View this artwork by appointment, at Tate Britain's Prints and Drawings Rooms
This sketch depicts the Voie Sarde (Sardinian Way), an ancient Roman road which passed through a natural canyon, just east of the village of Les Échelles. The passage was renovated during the seventeenth century by Charles Emmanuel II, Duke of Savoy (1634–1675), and this view depicts a monument which commemorates the Duke’s involvement. To the left of the structure is an entrance to a cave. The route was made obsolete during the early nineteenth century when Napoleon ordered the construction of a tunnel through the mountains, thereby by-passing the steep terraces of the Voie Sarde, see folio 73 (D14112). However, it remained of interest to tourists and travellers through the area.
As Turner’s sketch shows, the monument to Charles Emmanuel II comprises a decorative stone wall built into the rock face with a Latin inscription at the top. According to contemporary guide books the structure exhibited:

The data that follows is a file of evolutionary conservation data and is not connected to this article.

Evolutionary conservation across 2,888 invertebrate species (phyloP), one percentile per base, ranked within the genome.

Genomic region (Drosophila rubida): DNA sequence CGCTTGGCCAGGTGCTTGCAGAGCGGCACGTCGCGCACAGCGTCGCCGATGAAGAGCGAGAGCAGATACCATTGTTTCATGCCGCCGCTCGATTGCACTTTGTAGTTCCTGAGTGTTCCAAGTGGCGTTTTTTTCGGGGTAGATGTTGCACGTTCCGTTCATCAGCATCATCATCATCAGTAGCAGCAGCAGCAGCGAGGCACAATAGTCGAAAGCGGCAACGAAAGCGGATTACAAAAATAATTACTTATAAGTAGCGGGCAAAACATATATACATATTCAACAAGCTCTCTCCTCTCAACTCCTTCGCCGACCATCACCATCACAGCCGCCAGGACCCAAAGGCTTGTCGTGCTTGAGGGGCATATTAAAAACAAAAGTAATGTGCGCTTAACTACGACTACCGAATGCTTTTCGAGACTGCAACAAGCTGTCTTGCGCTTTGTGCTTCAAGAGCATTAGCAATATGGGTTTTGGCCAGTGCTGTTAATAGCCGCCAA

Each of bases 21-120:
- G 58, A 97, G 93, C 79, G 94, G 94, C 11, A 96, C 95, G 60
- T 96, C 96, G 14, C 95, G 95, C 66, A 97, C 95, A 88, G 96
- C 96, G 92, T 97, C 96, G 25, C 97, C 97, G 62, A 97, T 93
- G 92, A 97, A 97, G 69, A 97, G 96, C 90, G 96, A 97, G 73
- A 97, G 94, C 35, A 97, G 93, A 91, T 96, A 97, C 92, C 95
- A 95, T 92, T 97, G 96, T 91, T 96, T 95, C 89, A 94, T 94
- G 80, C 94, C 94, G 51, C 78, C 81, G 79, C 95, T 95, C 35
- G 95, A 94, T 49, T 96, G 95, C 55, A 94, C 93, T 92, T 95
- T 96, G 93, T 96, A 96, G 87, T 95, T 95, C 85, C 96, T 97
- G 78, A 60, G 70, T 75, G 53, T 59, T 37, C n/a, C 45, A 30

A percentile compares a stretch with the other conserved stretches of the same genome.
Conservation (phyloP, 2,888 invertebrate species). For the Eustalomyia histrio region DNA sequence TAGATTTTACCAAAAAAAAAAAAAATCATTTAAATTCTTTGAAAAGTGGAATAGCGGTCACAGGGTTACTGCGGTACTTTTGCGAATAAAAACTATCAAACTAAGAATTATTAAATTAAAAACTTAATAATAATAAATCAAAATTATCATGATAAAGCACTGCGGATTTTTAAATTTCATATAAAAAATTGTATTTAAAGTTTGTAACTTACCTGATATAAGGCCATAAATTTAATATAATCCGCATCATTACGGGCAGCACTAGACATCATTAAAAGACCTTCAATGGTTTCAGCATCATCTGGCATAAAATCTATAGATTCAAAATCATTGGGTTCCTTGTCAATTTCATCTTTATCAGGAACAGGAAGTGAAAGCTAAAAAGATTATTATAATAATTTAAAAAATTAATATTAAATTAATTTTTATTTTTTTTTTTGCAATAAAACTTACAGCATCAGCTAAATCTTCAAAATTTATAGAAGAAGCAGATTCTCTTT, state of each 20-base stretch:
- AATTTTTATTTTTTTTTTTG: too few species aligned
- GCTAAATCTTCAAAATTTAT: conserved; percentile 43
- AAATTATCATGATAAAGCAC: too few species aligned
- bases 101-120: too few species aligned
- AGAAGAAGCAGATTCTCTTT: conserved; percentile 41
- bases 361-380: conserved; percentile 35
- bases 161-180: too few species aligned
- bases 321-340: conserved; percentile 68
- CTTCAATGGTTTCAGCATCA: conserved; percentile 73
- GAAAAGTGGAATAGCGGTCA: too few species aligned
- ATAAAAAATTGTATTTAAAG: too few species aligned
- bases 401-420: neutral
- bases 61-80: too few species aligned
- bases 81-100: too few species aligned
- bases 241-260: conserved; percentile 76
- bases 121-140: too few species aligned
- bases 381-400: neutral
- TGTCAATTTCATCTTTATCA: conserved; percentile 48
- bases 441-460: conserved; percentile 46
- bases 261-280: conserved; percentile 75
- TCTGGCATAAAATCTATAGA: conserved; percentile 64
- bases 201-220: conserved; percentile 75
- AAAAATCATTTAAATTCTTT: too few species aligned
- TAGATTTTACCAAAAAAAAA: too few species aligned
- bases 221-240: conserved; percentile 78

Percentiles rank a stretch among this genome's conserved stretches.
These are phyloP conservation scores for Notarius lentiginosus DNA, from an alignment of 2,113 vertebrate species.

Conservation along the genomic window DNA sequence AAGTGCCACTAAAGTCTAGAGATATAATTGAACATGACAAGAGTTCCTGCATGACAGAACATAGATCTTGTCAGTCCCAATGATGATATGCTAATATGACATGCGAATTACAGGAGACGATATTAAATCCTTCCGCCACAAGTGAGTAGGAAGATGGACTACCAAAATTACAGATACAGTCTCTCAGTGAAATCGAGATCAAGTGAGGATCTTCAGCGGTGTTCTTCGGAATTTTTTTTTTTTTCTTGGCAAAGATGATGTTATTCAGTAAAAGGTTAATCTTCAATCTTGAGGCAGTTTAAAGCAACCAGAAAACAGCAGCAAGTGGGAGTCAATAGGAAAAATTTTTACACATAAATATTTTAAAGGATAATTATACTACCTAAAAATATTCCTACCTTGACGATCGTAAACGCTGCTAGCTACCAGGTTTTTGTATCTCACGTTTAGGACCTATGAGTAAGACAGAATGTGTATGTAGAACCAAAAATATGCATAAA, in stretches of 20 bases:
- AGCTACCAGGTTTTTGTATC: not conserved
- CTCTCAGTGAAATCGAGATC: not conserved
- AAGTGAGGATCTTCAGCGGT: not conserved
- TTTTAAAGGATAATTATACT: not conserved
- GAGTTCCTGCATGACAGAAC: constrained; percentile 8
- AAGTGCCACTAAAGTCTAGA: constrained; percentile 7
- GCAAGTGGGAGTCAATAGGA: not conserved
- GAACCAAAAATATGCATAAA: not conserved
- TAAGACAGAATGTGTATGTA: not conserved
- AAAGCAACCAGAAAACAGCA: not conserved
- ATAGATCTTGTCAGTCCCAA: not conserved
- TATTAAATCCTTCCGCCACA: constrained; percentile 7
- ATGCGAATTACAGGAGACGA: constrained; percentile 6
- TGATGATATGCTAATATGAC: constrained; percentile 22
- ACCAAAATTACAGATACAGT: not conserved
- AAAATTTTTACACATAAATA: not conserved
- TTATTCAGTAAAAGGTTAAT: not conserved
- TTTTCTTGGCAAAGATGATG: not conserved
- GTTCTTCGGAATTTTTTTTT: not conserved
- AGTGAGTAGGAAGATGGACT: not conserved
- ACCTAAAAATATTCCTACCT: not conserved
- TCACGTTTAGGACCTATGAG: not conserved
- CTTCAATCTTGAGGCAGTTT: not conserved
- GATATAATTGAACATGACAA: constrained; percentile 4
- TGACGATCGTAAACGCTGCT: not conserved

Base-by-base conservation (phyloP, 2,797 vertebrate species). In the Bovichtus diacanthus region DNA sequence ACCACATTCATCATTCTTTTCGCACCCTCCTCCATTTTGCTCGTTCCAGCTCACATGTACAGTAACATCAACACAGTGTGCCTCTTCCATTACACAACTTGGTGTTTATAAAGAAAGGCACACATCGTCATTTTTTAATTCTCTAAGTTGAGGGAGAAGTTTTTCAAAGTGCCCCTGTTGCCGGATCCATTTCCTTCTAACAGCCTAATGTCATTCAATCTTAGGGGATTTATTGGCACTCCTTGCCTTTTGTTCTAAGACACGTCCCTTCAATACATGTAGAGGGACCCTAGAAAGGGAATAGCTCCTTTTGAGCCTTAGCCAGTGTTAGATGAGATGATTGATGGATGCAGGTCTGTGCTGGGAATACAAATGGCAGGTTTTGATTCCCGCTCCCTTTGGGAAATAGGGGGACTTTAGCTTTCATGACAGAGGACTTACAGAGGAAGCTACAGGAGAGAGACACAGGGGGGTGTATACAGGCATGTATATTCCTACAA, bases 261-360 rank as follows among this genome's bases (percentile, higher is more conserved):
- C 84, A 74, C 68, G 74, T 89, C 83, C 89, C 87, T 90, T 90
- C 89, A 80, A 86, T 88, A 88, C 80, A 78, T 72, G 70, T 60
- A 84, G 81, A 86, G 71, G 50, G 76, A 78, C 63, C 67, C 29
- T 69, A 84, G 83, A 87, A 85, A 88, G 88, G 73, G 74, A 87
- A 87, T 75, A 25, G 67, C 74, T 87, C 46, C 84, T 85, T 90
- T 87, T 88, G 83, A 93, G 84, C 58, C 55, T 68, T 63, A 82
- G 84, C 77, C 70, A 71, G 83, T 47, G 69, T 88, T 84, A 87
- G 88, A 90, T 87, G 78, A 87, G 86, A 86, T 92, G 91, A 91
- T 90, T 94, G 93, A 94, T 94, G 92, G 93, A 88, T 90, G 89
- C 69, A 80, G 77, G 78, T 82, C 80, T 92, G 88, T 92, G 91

numerous marks of musket balls, received in a severe contest upon this spot between some French republicans and Savoyards, in the early part of the French revolution; but a paper sold by an old soldier, a cantonnier [person employed to keep the road in order], who keeps a hovel, and sells eau-de-vie at the end of the new gallery [Napoleonic tunnel], furnishes not only all of the inscription, which the balls of the revolutionists have made deficient, but a bombastic translation, in French, for the edification and amusement of travellers.1
Brockendon’s Road Book from London to Naples, London 1835, p.59.